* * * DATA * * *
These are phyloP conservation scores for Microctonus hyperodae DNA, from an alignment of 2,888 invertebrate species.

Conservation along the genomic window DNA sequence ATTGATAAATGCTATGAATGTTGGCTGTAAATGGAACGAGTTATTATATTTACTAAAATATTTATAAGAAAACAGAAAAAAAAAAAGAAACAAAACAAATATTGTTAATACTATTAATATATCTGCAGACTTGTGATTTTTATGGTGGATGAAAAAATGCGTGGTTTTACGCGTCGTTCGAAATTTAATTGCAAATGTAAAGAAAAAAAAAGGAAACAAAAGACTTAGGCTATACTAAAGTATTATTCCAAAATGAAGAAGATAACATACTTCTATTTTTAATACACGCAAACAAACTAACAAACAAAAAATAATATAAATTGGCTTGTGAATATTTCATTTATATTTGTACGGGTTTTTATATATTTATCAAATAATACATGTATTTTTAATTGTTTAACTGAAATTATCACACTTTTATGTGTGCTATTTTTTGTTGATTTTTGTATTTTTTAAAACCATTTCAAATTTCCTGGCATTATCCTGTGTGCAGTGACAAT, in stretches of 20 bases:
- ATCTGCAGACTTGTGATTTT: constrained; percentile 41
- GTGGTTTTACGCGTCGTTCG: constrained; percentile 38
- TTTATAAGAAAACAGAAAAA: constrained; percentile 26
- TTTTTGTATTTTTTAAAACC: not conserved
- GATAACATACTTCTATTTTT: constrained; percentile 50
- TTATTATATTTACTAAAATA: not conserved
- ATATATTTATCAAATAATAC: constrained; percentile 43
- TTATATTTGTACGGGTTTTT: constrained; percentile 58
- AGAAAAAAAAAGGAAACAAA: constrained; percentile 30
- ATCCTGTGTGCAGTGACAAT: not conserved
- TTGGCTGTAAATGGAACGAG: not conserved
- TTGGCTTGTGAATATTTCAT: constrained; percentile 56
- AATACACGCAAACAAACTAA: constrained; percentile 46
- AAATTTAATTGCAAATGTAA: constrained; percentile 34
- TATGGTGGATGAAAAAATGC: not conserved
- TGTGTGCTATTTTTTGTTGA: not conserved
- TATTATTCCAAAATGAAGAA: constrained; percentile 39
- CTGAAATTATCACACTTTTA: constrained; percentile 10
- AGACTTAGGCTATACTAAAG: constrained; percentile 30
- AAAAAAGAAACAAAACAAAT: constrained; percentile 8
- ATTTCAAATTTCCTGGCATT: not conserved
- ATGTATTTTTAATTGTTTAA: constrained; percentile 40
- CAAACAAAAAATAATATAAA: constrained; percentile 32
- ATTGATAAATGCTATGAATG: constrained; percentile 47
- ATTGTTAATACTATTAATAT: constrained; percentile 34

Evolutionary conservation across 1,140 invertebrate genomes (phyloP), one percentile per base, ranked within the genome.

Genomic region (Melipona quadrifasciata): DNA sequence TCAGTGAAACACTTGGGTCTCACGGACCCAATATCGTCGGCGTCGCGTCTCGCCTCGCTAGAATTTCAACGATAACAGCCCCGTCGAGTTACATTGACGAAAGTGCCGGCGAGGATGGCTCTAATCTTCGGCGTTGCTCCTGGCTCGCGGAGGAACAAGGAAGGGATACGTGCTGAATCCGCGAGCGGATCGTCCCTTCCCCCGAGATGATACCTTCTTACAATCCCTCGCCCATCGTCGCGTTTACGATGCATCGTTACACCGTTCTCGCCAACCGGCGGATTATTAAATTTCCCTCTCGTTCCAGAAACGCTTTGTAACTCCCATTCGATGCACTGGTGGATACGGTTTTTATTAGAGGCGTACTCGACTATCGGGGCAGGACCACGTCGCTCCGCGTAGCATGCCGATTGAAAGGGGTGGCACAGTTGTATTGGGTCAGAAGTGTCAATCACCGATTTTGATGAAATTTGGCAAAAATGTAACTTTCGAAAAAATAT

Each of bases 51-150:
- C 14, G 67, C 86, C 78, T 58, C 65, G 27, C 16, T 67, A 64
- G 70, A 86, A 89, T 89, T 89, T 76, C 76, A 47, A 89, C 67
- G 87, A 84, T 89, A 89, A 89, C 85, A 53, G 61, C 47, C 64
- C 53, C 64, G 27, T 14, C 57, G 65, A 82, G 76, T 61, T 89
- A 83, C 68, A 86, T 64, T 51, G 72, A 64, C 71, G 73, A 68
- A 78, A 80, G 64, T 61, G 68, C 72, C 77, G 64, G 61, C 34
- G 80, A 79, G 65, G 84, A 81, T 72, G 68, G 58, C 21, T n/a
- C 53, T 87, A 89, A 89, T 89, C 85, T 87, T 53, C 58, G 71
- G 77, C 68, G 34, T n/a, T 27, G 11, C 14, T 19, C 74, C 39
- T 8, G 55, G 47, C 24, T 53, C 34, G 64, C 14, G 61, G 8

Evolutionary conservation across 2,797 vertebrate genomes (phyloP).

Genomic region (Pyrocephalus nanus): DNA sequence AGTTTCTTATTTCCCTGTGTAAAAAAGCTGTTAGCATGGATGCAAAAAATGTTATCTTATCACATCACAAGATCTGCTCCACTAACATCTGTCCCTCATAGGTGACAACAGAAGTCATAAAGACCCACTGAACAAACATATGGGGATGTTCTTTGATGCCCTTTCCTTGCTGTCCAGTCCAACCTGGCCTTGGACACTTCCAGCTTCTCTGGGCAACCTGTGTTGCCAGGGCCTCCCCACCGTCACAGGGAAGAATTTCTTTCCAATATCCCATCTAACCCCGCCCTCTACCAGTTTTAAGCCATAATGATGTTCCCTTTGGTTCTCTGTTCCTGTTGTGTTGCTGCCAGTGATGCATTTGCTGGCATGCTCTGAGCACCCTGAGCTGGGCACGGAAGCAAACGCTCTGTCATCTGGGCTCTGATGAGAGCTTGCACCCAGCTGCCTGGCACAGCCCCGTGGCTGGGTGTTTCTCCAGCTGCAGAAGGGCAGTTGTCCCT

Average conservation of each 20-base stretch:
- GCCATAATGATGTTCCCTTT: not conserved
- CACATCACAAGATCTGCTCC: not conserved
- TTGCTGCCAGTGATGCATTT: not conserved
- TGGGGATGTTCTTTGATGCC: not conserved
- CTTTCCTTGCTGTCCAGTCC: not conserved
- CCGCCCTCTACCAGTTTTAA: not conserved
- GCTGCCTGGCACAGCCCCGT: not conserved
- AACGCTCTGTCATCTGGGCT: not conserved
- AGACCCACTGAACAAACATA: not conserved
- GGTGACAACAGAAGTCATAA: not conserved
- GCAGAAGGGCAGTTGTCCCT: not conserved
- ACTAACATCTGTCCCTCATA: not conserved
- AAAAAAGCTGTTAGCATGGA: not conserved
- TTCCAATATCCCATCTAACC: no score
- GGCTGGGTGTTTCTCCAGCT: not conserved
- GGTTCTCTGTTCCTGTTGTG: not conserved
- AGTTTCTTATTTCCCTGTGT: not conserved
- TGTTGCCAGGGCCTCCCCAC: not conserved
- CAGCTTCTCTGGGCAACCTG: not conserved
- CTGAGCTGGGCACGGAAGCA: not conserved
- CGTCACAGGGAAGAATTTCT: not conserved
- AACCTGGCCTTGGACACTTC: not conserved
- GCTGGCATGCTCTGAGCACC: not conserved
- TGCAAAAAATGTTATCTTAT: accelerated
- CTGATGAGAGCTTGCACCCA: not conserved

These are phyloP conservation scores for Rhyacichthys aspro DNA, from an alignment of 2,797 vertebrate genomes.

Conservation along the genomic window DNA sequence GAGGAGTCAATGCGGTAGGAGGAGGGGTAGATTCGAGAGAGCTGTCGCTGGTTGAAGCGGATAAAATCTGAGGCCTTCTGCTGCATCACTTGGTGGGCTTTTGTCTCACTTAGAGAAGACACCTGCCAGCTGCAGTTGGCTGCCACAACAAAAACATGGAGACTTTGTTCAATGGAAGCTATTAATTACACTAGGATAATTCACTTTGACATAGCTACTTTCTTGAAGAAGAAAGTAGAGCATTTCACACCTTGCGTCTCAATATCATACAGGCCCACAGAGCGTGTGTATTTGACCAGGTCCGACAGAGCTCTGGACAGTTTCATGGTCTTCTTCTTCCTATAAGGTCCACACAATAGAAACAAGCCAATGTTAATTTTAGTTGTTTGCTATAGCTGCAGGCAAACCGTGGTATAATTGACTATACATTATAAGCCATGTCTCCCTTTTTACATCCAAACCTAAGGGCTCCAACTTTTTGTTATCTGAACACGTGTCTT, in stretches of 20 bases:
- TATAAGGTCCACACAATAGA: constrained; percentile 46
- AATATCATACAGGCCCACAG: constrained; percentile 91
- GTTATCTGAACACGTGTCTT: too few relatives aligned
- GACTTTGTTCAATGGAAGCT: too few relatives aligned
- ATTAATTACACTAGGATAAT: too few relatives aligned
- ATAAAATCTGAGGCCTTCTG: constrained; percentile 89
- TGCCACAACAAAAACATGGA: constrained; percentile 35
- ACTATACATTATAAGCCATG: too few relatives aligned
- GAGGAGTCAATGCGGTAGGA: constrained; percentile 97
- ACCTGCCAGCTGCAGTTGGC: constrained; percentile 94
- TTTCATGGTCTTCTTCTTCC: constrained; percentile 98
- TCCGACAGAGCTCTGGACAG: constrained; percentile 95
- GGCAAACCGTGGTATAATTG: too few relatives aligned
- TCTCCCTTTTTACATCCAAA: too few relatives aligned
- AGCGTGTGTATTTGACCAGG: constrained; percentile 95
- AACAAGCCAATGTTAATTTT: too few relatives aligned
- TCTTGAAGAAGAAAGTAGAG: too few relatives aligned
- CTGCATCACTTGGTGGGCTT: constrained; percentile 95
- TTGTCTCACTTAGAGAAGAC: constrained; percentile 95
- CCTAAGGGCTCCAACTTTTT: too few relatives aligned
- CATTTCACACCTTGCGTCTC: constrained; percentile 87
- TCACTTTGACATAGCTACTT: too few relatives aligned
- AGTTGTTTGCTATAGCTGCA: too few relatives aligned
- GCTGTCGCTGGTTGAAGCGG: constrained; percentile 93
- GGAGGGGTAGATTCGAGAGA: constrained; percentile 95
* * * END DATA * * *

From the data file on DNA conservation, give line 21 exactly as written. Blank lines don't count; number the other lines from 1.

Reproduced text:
- AGACTTAGGCTATACTAAAG: constrained; percentile 30